Registered nurse prescribing in primary health and specialty teams
These pages provide information for nurses, prescribing mentors, employers and educators.
Nurses who prescribe work in collaborative teams within primary health care and specialty services, including general practice, outpatient clinics, family planning, sexual health, public health, district and home care, and rural and remote areas.
The team setting is important so the nurse can consult a doctor or nurse practitioner when they need advice on diagnosis or treatment, if the patient’s health concerns are more complex than they can manage.
The specific common and long-term conditions nurses can prescribe for include diabetes and related conditions, hypertension, respiratory diseases including asthma and COPD, anxiety, depression, heart failure, gout, palliative care, contraception, vaccines, common skin conditions and infections. They prescribe from a restricted list of medicines.
Registered nurses who wish to prescribe in primary health and speciality teams are required to have additional qualifications:
- A minimum of three years full-time practice in the area they intend to prescribe in with at least one year of the total practice in New Zealand or a similar healthcare context;
- The completion of a Council-approved postgraduate diploma in registered nurse prescribing for long term and common conditions or equivalent as assessed by the Nursing Council
- A practicum with an authorised prescriber, which demonstrates knowledge to safely prescribe specified prescription medicines and knowledge of the regulatory framework for prescribing;
- Satisfactory assessment of the competencies for nurse prescribers completed by an authorised prescriber.
The programme outcomes for the postgraduate diploma in registered nurse prescribing for long-term and common conditions and Competencies for nurse prescribers(2016) are embedded in the education programme standards for nurse practitioner master’s programmes. This means the Postgraduate diploma may be credited to a nurse practitioner master’s programme. It also ensures a consistent educational foundation for both types of prescribers.
The following guideline has been developed to provide advice on maintaining safe prescribing practice within a collaborative team. It outlines the registered nurse’ prescribing authority and accountabilities, the legal limitations for designated prescriber, the requirement for team based care.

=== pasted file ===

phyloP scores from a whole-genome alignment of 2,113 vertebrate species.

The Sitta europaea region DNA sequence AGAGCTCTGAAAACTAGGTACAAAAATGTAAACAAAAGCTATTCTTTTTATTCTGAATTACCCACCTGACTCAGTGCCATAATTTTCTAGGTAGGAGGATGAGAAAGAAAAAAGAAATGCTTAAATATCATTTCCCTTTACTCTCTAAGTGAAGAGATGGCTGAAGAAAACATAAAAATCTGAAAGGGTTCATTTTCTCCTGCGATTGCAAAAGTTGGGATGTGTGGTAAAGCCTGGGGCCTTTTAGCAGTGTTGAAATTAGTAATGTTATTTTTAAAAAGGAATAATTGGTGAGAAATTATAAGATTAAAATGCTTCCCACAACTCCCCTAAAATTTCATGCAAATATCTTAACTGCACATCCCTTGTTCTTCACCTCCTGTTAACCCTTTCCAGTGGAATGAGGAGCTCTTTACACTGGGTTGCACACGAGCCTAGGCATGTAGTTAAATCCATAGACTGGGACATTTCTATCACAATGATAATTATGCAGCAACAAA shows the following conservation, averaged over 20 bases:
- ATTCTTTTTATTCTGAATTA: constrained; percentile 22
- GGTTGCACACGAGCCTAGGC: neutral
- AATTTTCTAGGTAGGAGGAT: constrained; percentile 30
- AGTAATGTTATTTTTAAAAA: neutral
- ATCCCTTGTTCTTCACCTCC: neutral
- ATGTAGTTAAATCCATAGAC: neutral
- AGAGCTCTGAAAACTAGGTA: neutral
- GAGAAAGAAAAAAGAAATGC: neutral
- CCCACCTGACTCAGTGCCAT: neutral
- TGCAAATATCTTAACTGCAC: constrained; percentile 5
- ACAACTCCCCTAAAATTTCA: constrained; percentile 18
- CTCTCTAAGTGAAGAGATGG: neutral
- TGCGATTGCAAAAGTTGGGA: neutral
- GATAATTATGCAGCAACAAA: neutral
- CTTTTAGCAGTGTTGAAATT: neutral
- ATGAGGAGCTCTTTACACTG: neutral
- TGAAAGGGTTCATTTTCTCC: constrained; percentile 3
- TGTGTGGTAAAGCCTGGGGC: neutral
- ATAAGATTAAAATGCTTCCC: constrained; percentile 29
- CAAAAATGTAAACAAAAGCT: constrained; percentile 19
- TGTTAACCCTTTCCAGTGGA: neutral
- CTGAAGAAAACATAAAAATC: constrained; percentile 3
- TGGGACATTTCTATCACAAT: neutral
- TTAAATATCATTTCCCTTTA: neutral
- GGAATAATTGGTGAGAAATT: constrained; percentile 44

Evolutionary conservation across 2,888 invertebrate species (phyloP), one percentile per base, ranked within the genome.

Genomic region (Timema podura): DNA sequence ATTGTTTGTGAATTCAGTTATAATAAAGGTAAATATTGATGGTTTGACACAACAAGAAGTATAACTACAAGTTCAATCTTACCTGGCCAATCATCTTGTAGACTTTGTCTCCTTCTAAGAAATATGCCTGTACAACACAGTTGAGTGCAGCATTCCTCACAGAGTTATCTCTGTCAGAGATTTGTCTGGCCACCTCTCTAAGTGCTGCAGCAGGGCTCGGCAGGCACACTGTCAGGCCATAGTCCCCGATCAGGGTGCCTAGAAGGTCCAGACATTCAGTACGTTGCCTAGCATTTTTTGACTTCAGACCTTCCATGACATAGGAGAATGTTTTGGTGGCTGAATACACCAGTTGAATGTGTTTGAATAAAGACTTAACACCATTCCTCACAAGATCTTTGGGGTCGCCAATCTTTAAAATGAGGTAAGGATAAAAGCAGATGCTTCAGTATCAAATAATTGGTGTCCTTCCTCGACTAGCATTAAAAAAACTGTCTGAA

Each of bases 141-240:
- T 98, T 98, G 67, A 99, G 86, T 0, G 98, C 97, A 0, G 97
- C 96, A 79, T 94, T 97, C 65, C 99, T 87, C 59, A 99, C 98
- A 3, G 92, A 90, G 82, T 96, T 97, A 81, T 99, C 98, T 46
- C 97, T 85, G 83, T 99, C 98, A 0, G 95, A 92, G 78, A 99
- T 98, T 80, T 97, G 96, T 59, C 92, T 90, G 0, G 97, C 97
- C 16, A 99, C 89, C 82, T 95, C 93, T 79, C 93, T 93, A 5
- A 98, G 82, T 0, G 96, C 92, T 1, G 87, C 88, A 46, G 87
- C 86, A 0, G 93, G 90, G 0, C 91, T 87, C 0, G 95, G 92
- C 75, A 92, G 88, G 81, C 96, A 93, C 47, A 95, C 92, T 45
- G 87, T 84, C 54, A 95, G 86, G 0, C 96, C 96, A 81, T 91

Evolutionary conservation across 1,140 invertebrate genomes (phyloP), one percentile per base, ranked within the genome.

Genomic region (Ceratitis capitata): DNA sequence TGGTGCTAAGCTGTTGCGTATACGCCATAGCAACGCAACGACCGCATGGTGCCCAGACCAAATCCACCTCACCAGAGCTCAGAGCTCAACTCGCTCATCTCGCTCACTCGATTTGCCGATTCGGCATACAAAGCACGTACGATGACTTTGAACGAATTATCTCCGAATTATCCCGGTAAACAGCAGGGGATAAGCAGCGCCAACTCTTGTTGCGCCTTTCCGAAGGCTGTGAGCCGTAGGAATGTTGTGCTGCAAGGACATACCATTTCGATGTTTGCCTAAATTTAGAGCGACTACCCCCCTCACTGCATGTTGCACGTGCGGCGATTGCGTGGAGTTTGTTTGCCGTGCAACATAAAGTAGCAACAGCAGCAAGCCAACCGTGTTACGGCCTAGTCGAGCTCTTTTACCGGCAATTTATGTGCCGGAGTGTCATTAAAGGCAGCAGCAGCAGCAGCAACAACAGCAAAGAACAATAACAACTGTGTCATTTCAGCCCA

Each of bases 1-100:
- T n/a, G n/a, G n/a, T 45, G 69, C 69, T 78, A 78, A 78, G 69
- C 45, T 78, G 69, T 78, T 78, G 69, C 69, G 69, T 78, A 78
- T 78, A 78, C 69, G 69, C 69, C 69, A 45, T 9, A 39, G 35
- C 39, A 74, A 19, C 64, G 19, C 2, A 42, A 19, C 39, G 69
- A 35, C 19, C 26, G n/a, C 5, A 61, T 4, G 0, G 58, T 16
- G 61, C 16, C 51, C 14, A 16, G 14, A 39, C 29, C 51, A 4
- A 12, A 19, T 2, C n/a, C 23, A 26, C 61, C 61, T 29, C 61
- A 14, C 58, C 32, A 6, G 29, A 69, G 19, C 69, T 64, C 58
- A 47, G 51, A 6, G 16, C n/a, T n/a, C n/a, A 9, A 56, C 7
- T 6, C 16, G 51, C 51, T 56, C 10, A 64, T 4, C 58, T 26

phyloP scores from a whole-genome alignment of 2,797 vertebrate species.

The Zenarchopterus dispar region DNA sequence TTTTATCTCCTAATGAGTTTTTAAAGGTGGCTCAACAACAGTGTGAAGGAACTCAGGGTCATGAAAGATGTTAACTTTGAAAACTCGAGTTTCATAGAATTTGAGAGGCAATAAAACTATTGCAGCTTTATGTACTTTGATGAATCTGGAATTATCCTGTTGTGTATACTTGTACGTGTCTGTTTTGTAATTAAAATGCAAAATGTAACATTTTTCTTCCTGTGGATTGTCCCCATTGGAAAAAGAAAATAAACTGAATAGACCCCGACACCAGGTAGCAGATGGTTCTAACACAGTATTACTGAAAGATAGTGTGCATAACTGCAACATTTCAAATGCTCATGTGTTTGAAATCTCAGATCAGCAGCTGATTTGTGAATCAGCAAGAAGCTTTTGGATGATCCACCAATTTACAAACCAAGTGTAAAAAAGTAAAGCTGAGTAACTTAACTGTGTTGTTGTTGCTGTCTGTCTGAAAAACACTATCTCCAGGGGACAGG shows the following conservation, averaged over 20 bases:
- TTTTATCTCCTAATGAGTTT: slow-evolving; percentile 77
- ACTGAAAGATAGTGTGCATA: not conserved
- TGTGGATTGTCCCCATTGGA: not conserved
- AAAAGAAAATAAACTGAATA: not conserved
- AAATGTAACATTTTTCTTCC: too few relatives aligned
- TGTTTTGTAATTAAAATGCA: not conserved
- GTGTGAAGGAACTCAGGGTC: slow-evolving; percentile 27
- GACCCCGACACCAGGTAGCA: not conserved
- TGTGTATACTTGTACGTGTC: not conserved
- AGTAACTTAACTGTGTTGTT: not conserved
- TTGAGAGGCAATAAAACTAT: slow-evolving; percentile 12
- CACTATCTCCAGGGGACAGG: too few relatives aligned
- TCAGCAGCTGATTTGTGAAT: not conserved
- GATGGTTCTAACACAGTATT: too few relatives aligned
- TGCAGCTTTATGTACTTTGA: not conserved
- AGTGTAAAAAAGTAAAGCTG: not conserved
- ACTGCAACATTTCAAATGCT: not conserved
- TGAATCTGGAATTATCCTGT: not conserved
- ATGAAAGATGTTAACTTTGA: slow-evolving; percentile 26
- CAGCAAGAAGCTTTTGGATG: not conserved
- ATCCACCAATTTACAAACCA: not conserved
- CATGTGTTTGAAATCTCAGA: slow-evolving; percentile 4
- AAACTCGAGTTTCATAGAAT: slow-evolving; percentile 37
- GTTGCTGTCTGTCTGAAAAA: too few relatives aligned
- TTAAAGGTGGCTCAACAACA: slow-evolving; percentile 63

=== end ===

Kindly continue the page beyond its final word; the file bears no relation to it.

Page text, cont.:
The Prescribing Practicum
The prescribing practicum is the final component of the Postgraduate diploma in registered nurse prescribing for long term and common conditions. It consists of at least 150 hours of clinical practice under the supervision of a prescribing mentor in a collaborative health team environment. The practicum includes opportunities to develop diagnostic skills, patient consultation and assessment skills, clinical decision-making and monitoring skills.
The Nursing Council has developed guidelines to inform registered nurses and prescribing mentors the requirements for the practicum including demonstrating learning outcomes, the role of the prescribing mentor and evidence of competence to prescribe.
Applying for authorisation to prescribe
There are two pathways for nurses wanting to prescribe:
- Nurses who have successfully completed the postgraduate diploma in registered nurse prescribing in primary health and specialty teams
- Nurses who have completed a postgraduate diploma or clinical masters that demonstrates equivalence to the education programme standards for the postgraduate diploma in registered nurse prescribing for long-term and common conditions
Information for employers
Nurse prescribing takes place in association with an organisation with clinical governance structures such as a District Health Board or a Primary Health Organisation. These organisations are responsible for providing support through nominating a senior clinician who co-ordinates the introduction of registered nurse prescribing and provides links to committees that oversee quality and risk and medicines review.
Employer and clinical team support is essential to make nurse prescribing work effectively. Nurses need to work in a position that actively supports their prescribing and where authorised prescriber mentors (senior registered doctors or nurse practitioners) are available for consultation and advice about prescribing decisions, if the patient’s presenting health concerns are more complex than the nurse can safely manage independently. Employers and senior clinical need to ensure this support is available.
Prescribing nurses should also have sufficient time and resources allocated to allow effective assessment, diagnosis and consultation with patients to ensure safe and appropriate prescribing decisions.
The Nursing Council has developed guidelines to inform registered nurses and employers on the preparation and ongoing requirements for nurses who are designated prescribers. This sets out the clinical governance and support that needs to be in place for registered nurse prescribing.
For more information see: